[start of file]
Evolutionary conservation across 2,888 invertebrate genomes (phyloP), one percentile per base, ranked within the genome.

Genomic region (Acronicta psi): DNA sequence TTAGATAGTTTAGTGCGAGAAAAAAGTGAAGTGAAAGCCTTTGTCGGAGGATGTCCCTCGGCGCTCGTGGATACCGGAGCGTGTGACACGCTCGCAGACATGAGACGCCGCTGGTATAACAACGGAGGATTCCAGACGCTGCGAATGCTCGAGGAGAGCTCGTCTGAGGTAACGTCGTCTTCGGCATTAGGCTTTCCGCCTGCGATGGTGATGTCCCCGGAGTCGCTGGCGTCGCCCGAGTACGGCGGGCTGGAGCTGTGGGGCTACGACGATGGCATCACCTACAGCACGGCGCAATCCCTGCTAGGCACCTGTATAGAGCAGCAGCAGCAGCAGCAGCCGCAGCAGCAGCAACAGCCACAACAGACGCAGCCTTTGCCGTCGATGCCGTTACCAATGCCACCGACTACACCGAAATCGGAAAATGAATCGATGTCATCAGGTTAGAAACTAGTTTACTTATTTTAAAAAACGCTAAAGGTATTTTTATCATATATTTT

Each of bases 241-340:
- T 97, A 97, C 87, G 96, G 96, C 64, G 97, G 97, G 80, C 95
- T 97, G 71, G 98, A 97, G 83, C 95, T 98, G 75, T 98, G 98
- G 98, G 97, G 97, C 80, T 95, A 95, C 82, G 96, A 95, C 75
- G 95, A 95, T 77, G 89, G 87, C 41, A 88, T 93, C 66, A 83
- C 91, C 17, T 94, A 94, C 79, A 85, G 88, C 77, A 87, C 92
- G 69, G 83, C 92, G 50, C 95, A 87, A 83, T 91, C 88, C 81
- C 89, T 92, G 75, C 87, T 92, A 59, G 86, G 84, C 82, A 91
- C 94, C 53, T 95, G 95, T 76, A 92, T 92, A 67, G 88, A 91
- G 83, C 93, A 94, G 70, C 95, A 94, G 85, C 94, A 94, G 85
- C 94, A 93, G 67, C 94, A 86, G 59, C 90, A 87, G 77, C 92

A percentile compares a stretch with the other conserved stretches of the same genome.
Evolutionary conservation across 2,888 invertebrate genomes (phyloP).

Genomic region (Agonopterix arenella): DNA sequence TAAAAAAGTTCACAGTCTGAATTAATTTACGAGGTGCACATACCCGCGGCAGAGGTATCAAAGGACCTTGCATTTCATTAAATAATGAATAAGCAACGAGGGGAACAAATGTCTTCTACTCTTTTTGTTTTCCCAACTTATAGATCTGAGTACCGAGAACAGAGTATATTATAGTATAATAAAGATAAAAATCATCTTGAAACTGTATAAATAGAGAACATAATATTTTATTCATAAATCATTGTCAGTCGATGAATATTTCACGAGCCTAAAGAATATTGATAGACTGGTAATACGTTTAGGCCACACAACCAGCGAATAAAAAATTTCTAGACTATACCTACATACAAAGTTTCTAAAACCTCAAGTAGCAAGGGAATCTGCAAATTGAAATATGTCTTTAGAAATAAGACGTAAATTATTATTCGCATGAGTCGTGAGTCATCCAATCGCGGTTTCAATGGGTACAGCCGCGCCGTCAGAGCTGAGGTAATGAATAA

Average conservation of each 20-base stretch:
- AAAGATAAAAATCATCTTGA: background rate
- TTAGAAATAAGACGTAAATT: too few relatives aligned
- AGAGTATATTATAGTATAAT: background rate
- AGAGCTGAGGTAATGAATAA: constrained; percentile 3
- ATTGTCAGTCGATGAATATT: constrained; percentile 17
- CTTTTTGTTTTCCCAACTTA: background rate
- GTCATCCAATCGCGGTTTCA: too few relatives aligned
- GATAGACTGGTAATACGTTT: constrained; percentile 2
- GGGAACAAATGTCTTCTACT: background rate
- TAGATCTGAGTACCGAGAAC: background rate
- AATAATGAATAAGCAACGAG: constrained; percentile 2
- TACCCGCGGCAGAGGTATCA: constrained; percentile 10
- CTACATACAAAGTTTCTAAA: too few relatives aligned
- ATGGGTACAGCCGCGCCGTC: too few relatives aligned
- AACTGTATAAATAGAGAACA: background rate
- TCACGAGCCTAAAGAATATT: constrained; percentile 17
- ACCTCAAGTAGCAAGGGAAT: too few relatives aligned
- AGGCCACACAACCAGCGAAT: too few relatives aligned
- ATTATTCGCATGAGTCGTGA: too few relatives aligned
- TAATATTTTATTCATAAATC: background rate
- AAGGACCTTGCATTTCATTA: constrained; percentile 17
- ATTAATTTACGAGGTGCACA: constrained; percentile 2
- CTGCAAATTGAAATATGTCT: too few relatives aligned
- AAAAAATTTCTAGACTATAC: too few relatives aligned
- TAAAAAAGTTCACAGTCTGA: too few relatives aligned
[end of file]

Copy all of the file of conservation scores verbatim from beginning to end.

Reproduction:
Evolutionary conservation across 2,888 invertebrate genomes (phyloP), one percentile per base, ranked within the genome.

Genomic region (Acronicta psi): DNA sequence TTAGATAGTTTAGTGCGAGAAAAAAGTGAAGTGAAAGCCTTTGTCGGAGGATGTCCCTCGGCGCTCGTGGATACCGGAGCGTGTGACACGCTCGCAGACATGAGACGCCGCTGGTATAACAACGGAGGATTCCAGACGCTGCGAATGCTCGAGGAGAGCTCGTCTGAGGTAACGTCGTCTTCGGCATTAGGCTTTCCGCCTGCGATGGTGATGTCCCCGGAGTCGCTGGCGTCGCCCGAGTACGGCGGGCTGGAGCTGTGGGGCTACGACGATGGCATCACCTACAGCACGGCGCAATCCCTGCTAGGCACCTGTATAGAGCAGCAGCAGCAGCAGCAGCCGCAGCAGCAGCAACAGCCACAACAGACGCAGCCTTTGCCGTCGATGCCGTTACCAATGCCACCGACTACACCGAAATCGGAAAATGAATCGATGTCATCAGGTTAGAAACTAGTTTACTTATTTTAAAAAACGCTAAAGGTATTTTTATCATATATTTT

Each of bases 241-340:
- T 97, A 97, C 87, G 96, G 96, C 64, G 97, G 97, G 80, C 95
- T 97, G 71, G 98, A 97, G 83, C 95, T 98, G 75, T 98, G 98
- G 98, G 97, G 97, C 80, T 95, A 95, C 82, G 96, A 95, C 75
- G 95, A 95, T 77, G 89, G 87, C 41, A 88, T 93, C 66, A 83
- C 91, C 17, T 94, A 94, C 79, A 85, G 88, C 77, A 87, C 92
- G 69, G 83, C 92, G 50, C 95, A 87, A 83, T 91, C 88, C 81
- C 89, T 92, G 75, C 87, T 92, A 59, G 86, G 84, C 82, A 91
- C 94, C 53, T 95, G 95, T 76, A 92, T 92, A 67, G 88, A 91
- G 83, C 93, A 94, G 70, C 95, A 94, G 85, C 94, A 94, G 85
- C 94, A 93, G 67, C 94, A 86, G 59, C 90, A 87, G 77, C 92

A percentile compares a stretch with the other conserved stretches of the same genome.
Evolutionary conservation across 2,888 invertebrate genomes (phyloP).

Genomic region (Agonopterix arenella): DNA sequence TAAAAAAGTTCACAGTCTGAATTAATTTACGAGGTGCACATACCCGCGGCAGAGGTATCAAAGGACCTTGCATTTCATTAAATAATGAATAAGCAACGAGGGGAACAAATGTCTTCTACTCTTTTTGTTTTCCCAACTTATAGATCTGAGTACCGAGAACAGAGTATATTATAGTATAATAAAGATAAAAATCATCTTGAAACTGTATAAATAGAGAACATAATATTTTATTCATAAATCATTGTCAGTCGATGAATATTTCACGAGCCTAAAGAATATTGATAGACTGGTAATACGTTTAGGCCACACAACCAGCGAATAAAAAATTTCTAGACTATACCTACATACAAAGTTTCTAAAACCTCAAGTAGCAAGGGAATCTGCAAATTGAAATATGTCTTTAGAAATAAGACGTAAATTATTATTCGCATGAGTCGTGAGTCATCCAATCGCGGTTTCAATGGGTACAGCCGCGCCGTCAGAGCTGAGGTAATGAATAA

Average conservation of each 20-base stretch:
- AAAGATAAAAATCATCTTGA: background rate
- TTAGAAATAAGACGTAAATT: too few relatives aligned
- AGAGTATATTATAGTATAAT: background rate
- AGAGCTGAGGTAATGAATAA: constrained; percentile 3
- ATTGTCAGTCGATGAATATT: constrained; percentile 17
- CTTTTTGTTTTCCCAACTTA: background rate
- GTCATCCAATCGCGGTTTCA: too few relatives aligned
- GATAGACTGGTAATACGTTT: constrained; percentile 2
- GGGAACAAATGTCTTCTACT: background rate
- TAGATCTGAGTACCGAGAAC: background rate
- AATAATGAATAAGCAACGAG: constrained; percentile 2
- TACCCGCGGCAGAGGTATCA: constrained; percentile 10
- CTACATACAAAGTTTCTAAA: too few relatives aligned
- ATGGGTACAGCCGCGCCGTC: too few relatives aligned
- AACTGTATAAATAGAGAACA: background rate
- TCACGAGCCTAAAGAATATT: constrained; percentile 17
- ACCTCAAGTAGCAAGGGAAT: too few relatives aligned
- AGGCCACACAACCAGCGAAT: too few relatives aligned
- ATTATTCGCATGAGTCGTGA: too few relatives aligned
- TAATATTTTATTCATAAATC: background rate
- AAGGACCTTGCATTTCATTA: constrained; percentile 17
- ATTAATTTACGAGGTGCACA: constrained; percentile 2
- CTGCAAATTGAAATATGTCT: too few relatives aligned
- AAAAAATTTCTAGACTATAC: too few relatives aligned
- TAAAAAAGTTCACAGTCTGA: too few relatives aligned